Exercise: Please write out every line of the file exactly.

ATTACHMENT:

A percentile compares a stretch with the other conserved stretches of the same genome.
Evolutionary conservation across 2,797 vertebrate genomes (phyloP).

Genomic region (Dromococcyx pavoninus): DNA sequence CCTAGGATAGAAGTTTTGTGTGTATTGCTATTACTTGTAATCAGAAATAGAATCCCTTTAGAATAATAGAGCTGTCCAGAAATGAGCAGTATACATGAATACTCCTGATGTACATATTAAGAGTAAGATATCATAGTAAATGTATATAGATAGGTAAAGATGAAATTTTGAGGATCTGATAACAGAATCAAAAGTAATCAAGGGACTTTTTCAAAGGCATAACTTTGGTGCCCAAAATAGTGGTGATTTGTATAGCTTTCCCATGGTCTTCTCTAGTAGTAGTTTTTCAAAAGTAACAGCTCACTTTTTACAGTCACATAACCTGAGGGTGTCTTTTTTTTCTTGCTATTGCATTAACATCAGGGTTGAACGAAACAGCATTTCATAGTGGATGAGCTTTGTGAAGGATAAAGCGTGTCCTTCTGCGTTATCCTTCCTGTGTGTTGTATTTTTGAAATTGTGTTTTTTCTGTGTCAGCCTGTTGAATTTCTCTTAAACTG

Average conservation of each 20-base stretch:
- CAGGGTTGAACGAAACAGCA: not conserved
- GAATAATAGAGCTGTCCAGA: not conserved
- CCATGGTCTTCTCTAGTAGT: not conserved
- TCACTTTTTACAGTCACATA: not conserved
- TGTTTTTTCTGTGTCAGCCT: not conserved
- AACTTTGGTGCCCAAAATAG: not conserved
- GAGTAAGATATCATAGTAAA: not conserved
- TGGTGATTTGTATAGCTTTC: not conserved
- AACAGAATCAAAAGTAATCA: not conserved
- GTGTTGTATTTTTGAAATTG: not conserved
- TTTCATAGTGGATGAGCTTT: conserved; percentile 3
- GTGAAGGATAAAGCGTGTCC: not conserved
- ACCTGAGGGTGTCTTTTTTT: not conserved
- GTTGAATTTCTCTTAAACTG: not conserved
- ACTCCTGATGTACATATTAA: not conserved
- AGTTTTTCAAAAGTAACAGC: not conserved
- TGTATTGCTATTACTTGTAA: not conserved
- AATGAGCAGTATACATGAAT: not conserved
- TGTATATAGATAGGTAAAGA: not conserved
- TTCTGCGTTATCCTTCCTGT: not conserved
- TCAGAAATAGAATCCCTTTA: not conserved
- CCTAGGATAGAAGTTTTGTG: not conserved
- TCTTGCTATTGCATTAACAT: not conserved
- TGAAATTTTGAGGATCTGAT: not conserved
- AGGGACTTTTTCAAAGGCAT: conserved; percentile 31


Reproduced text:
A percentile compares a stretch with the other conserved stretches of the same genome.
Evolutionary conservation across 2,797 vertebrate genomes (phyloP).

Genomic region (Dromococcyx pavoninus): DNA sequence CCTAGGATAGAAGTTTTGTGTGTATTGCTATTACTTGTAATCAGAAATAGAATCCCTTTAGAATAATAGAGCTGTCCAGAAATGAGCAGTATACATGAATACTCCTGATGTACATATTAAGAGTAAGATATCATAGTAAATGTATATAGATAGGTAAAGATGAAATTTTGAGGATCTGATAACAGAATCAAAAGTAATCAAGGGACTTTTTCAAAGGCATAACTTTGGTGCCCAAAATAGTGGTGATTTGTATAGCTTTCCCATGGTCTTCTCTAGTAGTAGTTTTTCAAAAGTAACAGCTCACTTTTTACAGTCACATAACCTGAGGGTGTCTTTTTTTTCTTGCTATTGCATTAACATCAGGGTTGAACGAAACAGCATTTCATAGTGGATGAGCTTTGTGAAGGATAAAGCGTGTCCTTCTGCGTTATCCTTCCTGTGTGTTGTATTTTTGAAATTGTGTTTTTTCTGTGTCAGCCTGTTGAATTTCTCTTAAACTG

Average conservation of each 20-base stretch:
- CAGGGTTGAACGAAACAGCA: not conserved
- GAATAATAGAGCTGTCCAGA: not conserved
- CCATGGTCTTCTCTAGTAGT: not conserved
- TCACTTTTTACAGTCACATA: not conserved
- TGTTTTTTCTGTGTCAGCCT: not conserved
- AACTTTGGTGCCCAAAATAG: not conserved
- GAGTAAGATATCATAGTAAA: not conserved
- TGGTGATTTGTATAGCTTTC: not conserved
- AACAGAATCAAAAGTAATCA: not conserved
- GTGTTGTATTTTTGAAATTG: not conserved
- TTTCATAGTGGATGAGCTTT: conserved; percentile 3
- GTGAAGGATAAAGCGTGTCC: not conserved
- ACCTGAGGGTGTCTTTTTTT: not conserved
- GTTGAATTTCTCTTAAACTG: not conserved
- ACTCCTGATGTACATATTAA: not conserved
- AGTTTTTCAAAAGTAACAGC: not conserved
- TGTATTGCTATTACTTGTAA: not conserved
- AATGAGCAGTATACATGAAT: not conserved
- TGTATATAGATAGGTAAAGA: not conserved
- TTCTGCGTTATCCTTCCTGT: not conserved
- TCAGAAATAGAATCCCTTTA: not conserved
- CCTAGGATAGAAGTTTTGTG: not conserved
- TCTTGCTATTGCATTAACAT: not conserved
- TGAAATTTTGAGGATCTGAT: not conserved
- AGGGACTTTTTCAAAGGCAT: conserved; percentile 31